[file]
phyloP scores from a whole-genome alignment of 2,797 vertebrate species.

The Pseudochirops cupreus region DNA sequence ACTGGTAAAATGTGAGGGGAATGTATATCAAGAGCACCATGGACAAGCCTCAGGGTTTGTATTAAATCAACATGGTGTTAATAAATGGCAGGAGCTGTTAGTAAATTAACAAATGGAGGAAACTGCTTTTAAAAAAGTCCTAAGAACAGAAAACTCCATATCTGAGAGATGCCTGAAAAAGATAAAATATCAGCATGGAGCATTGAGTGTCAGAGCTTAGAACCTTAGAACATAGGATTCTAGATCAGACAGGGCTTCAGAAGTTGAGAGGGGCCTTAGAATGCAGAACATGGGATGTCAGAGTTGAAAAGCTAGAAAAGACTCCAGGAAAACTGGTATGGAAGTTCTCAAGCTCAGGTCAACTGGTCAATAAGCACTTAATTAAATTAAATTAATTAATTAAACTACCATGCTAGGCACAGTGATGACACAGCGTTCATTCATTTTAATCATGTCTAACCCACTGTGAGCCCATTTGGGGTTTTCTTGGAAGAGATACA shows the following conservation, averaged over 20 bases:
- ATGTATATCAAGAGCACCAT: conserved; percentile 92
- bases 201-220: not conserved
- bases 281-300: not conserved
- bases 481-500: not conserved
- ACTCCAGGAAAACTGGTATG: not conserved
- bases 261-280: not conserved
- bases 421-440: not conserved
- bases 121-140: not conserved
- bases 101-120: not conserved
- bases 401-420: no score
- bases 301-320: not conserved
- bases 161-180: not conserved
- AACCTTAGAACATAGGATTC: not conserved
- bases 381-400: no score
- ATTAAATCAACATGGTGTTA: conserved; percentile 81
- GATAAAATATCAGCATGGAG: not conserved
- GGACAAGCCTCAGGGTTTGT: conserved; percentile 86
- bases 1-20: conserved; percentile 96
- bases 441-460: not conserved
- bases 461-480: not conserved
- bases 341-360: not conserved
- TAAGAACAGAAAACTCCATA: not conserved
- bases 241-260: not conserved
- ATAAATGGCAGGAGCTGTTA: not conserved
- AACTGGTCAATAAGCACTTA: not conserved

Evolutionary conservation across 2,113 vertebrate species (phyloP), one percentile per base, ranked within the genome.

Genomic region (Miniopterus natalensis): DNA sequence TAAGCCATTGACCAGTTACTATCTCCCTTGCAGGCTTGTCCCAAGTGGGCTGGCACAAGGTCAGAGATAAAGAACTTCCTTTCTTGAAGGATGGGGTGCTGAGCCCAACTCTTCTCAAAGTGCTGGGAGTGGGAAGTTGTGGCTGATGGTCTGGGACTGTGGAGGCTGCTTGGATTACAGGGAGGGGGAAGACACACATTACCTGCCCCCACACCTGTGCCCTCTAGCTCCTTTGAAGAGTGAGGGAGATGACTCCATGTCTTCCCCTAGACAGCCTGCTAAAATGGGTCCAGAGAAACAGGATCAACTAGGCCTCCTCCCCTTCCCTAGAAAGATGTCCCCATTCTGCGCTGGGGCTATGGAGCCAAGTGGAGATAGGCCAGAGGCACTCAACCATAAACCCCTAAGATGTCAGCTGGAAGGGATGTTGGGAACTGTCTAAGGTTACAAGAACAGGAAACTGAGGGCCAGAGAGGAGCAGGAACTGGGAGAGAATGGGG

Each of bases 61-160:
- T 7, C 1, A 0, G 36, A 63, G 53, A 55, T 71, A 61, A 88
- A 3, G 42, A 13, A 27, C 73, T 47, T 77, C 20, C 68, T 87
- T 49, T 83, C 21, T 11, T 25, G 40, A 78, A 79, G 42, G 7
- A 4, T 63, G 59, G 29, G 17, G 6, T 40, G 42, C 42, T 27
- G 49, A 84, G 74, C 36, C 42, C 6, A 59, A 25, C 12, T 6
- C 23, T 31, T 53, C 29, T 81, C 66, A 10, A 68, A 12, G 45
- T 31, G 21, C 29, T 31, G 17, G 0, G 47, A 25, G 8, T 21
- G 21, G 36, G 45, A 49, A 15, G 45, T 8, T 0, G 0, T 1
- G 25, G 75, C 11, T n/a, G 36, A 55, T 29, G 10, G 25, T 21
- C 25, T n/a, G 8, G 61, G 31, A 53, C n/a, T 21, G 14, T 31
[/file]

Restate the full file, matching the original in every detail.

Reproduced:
phyloP scores from a whole-genome alignment of 2,797 vertebrate species.

The Pseudochirops cupreus region DNA sequence ACTGGTAAAATGTGAGGGGAATGTATATCAAGAGCACCATGGACAAGCCTCAGGGTTTGTATTAAATCAACATGGTGTTAATAAATGGCAGGAGCTGTTAGTAAATTAACAAATGGAGGAAACTGCTTTTAAAAAAGTCCTAAGAACAGAAAACTCCATATCTGAGAGATGCCTGAAAAAGATAAAATATCAGCATGGAGCATTGAGTGTCAGAGCTTAGAACCTTAGAACATAGGATTCTAGATCAGACAGGGCTTCAGAAGTTGAGAGGGGCCTTAGAATGCAGAACATGGGATGTCAGAGTTGAAAAGCTAGAAAAGACTCCAGGAAAACTGGTATGGAAGTTCTCAAGCTCAGGTCAACTGGTCAATAAGCACTTAATTAAATTAAATTAATTAATTAAACTACCATGCTAGGCACAGTGATGACACAGCGTTCATTCATTTTAATCATGTCTAACCCACTGTGAGCCCATTTGGGGTTTTCTTGGAAGAGATACA shows the following conservation, averaged over 20 bases:
- ATGTATATCAAGAGCACCAT: conserved; percentile 92
- bases 201-220: not conserved
- bases 281-300: not conserved
- bases 481-500: not conserved
- ACTCCAGGAAAACTGGTATG: not conserved
- bases 261-280: not conserved
- bases 421-440: not conserved
- bases 121-140: not conserved
- bases 101-120: not conserved
- bases 401-420: no score
- bases 301-320: not conserved
- bases 161-180: not conserved
- AACCTTAGAACATAGGATTC: not conserved
- bases 381-400: no score
- ATTAAATCAACATGGTGTTA: conserved; percentile 81
- GATAAAATATCAGCATGGAG: not conserved
- GGACAAGCCTCAGGGTTTGT: conserved; percentile 86
- bases 1-20: conserved; percentile 96
- bases 441-460: not conserved
- bases 461-480: not conserved
- bases 341-360: not conserved
- TAAGAACAGAAAACTCCATA: not conserved
- bases 241-260: not conserved
- ATAAATGGCAGGAGCTGTTA: not conserved
- AACTGGTCAATAAGCACTTA: not conserved

Evolutionary conservation across 2,113 vertebrate species (phyloP), one percentile per base, ranked within the genome.

Genomic region (Miniopterus natalensis): DNA sequence TAAGCCATTGACCAGTTACTATCTCCCTTGCAGGCTTGTCCCAAGTGGGCTGGCACAAGGTCAGAGATAAAGAACTTCCTTTCTTGAAGGATGGGGTGCTGAGCCCAACTCTTCTCAAAGTGCTGGGAGTGGGAAGTTGTGGCTGATGGTCTGGGACTGTGGAGGCTGCTTGGATTACAGGGAGGGGGAAGACACACATTACCTGCCCCCACACCTGTGCCCTCTAGCTCCTTTGAAGAGTGAGGGAGATGACTCCATGTCTTCCCCTAGACAGCCTGCTAAAATGGGTCCAGAGAAACAGGATCAACTAGGCCTCCTCCCCTTCCCTAGAAAGATGTCCCCATTCTGCGCTGGGGCTATGGAGCCAAGTGGAGATAGGCCAGAGGCACTCAACCATAAACCCCTAAGATGTCAGCTGGAAGGGATGTTGGGAACTGTCTAAGGTTACAAGAACAGGAAACTGAGGGCCAGAGAGGAGCAGGAACTGGGAGAGAATGGGG

Each of bases 61-160:
- T 7, C 1, A 0, G 36, A 63, G 53, A 55, T 71, A 61, A 88
- A 3, G 42, A 13, A 27, C 73, T 47, T 77, C 20, C 68, T 87
- T 49, T 83, C 21, T 11, T 25, G 40, A 78, A 79, G 42, G 7
- A 4, T 63, G 59, G 29, G 17, G 6, T 40, G 42, C 42, T 27
- G 49, A 84, G 74, C 36, C 42, C 6, A 59, A 25, C 12, T 6
- C 23, T 31, T 53, C 29, T 81, C 66, A 10, A 68, A 12, G 45
- T 31, G 21, C 29, T 31, G 17, G 0, G 47, A 25, G 8, T 21
- G 21, G 36, G 45, A 49, A 15, G 45, T 8, T 0, G 0, T 1
- G 25, G 75, C 11, T n/a, G 36, A 55, T 29, G 10, G 25, T 21
- C 25, T n/a, G 8, G 61, G 31, A 53, C n/a, T 21, G 14, T 31